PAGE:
Banking

Track your finances from your mobile with Mint

Jack Wallen takes a look at Mint, a free application that allows you to view your bank accounts information from your iPhone or Android smartphone.

When you're on the go, you still need to have access to your financial information. Trying to navigate through a bank's web site on a smartphone is not only a visual challenge, but it can also be a bit of a security risk. However, with Mint on your mobile device, you're viewing a read-only service that uses the same encryption banks use and is validated by Verisign and TRUSTe -- so, funds can be viewed but not moved around.

Mint is available for both Android and iPhone, is used by over seven million users, and has won enough awards to prove its worth. Let's dig in and find out how it's used.

What it can do

Here are a few things that you can do with Mint:

  • View all accounts and transactions in one place
  • View easy-to-read graphs
  • Track investments
  • View budgets calculated on average spending
  • Find savings

What you will need

In order to get started with Mint, here are the things you'll need:

  • Android or iPhone smartphone
  • Bank (or investment) account information, including account ID and password

Installation

The installation of Mint is really a three-step process:

Step 1: Create a free Mint account

When you register for an account on Mint.com, do yourself a favor and make sure your password is very strong.

Step 2: Connect it to your bank account The first thing you must do is search for your bank in the Mint.com database. To do this, enter your bank name in the search field (Figure A), and click Search. Figure A

If your bank is already listed, just click the bank listing. If not, search for your bank name.
From the results of the search, click the correct bank to move to the next section. What you need here (Figure B) is the user (account) ID and password. Figure B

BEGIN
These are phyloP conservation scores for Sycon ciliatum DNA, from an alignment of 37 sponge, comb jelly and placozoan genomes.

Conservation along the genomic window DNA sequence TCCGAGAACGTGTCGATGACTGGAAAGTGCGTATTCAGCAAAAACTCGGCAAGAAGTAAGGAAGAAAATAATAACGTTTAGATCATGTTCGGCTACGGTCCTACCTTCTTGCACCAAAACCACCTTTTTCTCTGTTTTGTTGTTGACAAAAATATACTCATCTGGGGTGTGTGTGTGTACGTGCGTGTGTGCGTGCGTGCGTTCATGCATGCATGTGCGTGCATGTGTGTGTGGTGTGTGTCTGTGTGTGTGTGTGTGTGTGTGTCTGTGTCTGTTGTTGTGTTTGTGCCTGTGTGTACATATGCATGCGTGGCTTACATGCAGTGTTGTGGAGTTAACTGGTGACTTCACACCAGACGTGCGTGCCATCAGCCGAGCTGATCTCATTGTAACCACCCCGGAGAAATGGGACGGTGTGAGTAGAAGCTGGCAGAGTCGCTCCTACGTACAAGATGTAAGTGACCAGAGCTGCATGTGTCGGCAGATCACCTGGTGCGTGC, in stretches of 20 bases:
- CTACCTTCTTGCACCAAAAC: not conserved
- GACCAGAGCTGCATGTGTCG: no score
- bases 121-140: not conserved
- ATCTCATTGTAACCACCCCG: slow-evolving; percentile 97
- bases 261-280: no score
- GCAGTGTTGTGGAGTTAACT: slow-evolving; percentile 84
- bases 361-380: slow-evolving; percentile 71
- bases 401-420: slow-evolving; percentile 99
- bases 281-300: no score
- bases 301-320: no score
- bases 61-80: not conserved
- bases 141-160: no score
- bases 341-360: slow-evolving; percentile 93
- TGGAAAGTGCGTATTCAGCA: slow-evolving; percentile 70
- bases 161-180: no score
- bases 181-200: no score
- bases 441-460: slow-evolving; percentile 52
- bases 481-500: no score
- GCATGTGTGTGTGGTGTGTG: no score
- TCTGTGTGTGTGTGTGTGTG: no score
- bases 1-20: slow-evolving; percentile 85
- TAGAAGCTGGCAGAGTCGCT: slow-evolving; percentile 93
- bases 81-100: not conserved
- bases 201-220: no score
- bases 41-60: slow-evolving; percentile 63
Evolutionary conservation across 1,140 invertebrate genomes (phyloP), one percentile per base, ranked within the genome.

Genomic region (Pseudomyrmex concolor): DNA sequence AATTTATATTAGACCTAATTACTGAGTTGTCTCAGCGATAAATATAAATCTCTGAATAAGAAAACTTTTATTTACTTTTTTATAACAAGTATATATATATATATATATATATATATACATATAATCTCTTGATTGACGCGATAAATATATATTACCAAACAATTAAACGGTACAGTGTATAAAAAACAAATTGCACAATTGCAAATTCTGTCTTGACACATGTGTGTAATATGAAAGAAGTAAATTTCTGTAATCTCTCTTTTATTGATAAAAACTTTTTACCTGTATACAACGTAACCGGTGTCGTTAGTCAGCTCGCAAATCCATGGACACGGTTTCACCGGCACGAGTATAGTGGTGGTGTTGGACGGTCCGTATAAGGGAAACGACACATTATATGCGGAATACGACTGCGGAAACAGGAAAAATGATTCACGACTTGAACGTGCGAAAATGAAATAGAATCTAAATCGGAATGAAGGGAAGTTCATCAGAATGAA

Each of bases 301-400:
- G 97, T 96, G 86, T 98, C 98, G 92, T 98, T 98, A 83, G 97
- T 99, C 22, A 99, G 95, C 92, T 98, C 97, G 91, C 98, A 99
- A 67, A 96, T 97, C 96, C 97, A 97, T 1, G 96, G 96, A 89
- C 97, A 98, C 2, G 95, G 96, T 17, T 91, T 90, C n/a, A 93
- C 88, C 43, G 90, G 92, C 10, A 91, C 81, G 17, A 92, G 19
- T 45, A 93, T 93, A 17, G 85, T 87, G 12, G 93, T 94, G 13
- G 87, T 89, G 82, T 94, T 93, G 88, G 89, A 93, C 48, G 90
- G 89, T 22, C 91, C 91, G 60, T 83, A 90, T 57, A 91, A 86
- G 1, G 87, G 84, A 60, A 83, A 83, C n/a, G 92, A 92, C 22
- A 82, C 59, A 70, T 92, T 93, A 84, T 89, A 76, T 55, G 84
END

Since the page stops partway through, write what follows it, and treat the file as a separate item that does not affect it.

This will be the same account ID you use to log into your bank's web site (not the numerical account ID you find on your checks).

Once you've associated a bank account with your Mint account, you're ready to begin taking advantage of the many features. You can view your account from the Mint.com web site or jump straight to the mobile app.

Step 3: Install the mobile app Open up your platform's app store, search for "mint" (no quotes), and install the app associated with Mint.com. Once installed, open up the app and enter your Mint account credentials. As soon as you log in, you'll find yourself on the Mint mobile dashboard (Figure C). Figure C

Here you see Mint on a Verizon-branded Droid Bionic.

You can see the specifics of your accounts by tapping the Accounts button at the top of the screen. This will list your associated accounts, and you'll be able to get more in-depth information on each account.

One thing I strongly recommend is setting a passcode. Only people with the code will be able to view your account information. This is a read-only file, so no data can be modified -- but with the passcode, you can prevent unwanted users from viewing your information.

To set the passcode, perform the following steps:

  1. Open Mint
  2. Tap the menu button
  3. Tap Settings
  4. Check the box for User Passcode (Figure D)
  5. Enter a four-digit passcode
  6. Re-enter the new passcode
Figure D

Once the passcode is set, you'll have to enter it any time you open Mint.

One of the drawbacks of the mobile client is that you can't do things like create or edit budgets. For this, you need to log onto the web interface. From there you can:

  • Manage budgets
  • Create goals
  • Find ways to save (fees may apply)
  • Get extended reporting

Although the mobile client is a bit limited, it's still an outstanding tool for being able to check on the status of your accounts while you're on the go. When you don't have access to a desktop machine, or simply don't want to access your bank accounts on an unfamiliar computer, Mint is a great way to keep track of your financial information.

About

Jack Wallen is an award-winning writer for TechRepublic and Linux.com. He’s an avid promoter of open source and the voice of The Android Expert. For more news about Jack Wallen, visit his website getjackd.net.

2 comments
shsull
shsull

Mint, when it actually connects to your bank, is OK, but nothing special. Intuit bought them and dumped its more rigorous on-line offering with Quicken. Mint, like Quicken, tries to shove its budgeting captions down your throat; it is easier to budget in Excel. What I find most offensive is that Mint takes your data and tries to sell you on one of its sponsors. For example, Mint will tell you that you should swithch to a different credit card. I have found it easier to work on my bank's website and use Excel. Unless you have a many accounts, why would you want to give another website your personal information?

sparent
sparent

Does it support financial institutions North of the 49th parallel?